The latest “kid on the block” – episode #3

I recommend you create a binder for this project – a place to write down your chosen meal plans, keep recipes, and diarize anything noteworthy). If you can tick off these three things; 1) written down your meal plans for the week (keep it simple); 2) shopped for the food you’ll need (again, keep it simple); an 3) know you have adequate equipment to make it (you don’t need a state-of-the-art kitchen to do this – I am doing it in a bachelor-sized kitchen) …then you are ready to begin your Lectin-free experiment.

It is a fairly radical diet and therefore best entered as a test case. It is, therefore, best if you have at least a small list of health issues that you will be checking to see if they improve – and to what degree. Four weeks is a fair trial, six to eight weeks even better, and by the three month mark, you’ll have enough evidence to make a decision. Just an interesting experiment? Or worthy of being a new way of life. Three weeks was long enough for me to know that I was already improving. I decided to stay on the Phase Two for at least two months – and probably the recommended three months – before moving on to the maintenance program. The difference was that there were a couple of groups of foods that I could now introduce to see how I did with each. Two of these groups interested me a lot because I was longing for them and had missed them. One group was the non-starchy lectin-resistant foods such as sweet potatoes, yams, turnips and parsnips. These had been a winter mainstay but at best could be eaten only in moderation. A second group was legumes,(lentils, beans and peas) – which were a mainstay of my soups. Apparently all these could be cooked in the pressure cooker and peeled.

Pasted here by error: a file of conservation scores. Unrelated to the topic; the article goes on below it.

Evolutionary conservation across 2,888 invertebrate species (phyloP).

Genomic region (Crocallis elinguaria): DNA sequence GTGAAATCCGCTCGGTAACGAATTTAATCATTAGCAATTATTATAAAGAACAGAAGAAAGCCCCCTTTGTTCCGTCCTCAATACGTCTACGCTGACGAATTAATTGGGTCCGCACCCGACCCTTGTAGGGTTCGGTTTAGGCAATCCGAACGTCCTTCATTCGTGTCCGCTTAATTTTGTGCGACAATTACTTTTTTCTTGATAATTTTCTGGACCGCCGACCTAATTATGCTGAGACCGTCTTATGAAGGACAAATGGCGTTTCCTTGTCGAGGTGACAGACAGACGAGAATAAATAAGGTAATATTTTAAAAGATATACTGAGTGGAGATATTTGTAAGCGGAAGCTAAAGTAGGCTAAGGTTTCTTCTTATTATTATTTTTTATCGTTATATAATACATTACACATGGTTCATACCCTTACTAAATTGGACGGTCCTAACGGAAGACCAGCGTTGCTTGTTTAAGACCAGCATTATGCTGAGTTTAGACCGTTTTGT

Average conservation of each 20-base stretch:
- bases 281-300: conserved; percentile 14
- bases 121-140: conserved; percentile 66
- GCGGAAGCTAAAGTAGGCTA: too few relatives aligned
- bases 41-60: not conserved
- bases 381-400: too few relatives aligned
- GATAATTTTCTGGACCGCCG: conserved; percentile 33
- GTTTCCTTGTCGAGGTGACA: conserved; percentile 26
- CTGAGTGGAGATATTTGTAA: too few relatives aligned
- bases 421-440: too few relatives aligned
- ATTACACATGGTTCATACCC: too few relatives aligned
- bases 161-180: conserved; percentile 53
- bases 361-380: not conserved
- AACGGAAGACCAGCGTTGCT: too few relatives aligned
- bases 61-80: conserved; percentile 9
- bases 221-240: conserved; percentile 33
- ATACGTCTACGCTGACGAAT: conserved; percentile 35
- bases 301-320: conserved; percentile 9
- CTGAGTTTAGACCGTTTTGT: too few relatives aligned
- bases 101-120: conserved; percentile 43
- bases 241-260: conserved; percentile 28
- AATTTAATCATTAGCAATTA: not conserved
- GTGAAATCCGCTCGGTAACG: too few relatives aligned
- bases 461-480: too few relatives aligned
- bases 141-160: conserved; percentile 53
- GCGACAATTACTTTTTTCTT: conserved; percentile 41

Other foods that I wanted to try for a very modest consumption was tomatoes (skinned and de-seeded). Zuchini (ditto), Squash (ditto). Basmati Rice (from India only). I’m not sure that any other grain like wild and brown rice and quinoa will ever be on my allowable list. The three foods that would make the biggest difference to me would be, in order,  legumes, sweet potatoes and basmati rice – so I’ll test those first. I’he rest would be nice but no biggie for me.

There have been some surprises during this experiment. One being that I had become blasé about greens. I had a scoop of greens in a drink in the morning and years ago I had stopped eating raw – so there went salads – and I didn’t love broccoli or brussels or any of the group of collards, kale, chard. I liked cauliflower – but it wasn’t green – and asparagus (too expensive). I didn’t realize I had become such a narrow consumer of vegetables. Then my next surprise was that the veggies I loved and ate most were all on the “in moderation” list for me to “try” after the three month mark – or worse…on the “No List”. This diet was largely a vegetable, meat and high fat diet. Whereas I was a low veggie, no red meat, low fat consumer…and as it turned out…a high lectin consumer. What a wake-up!



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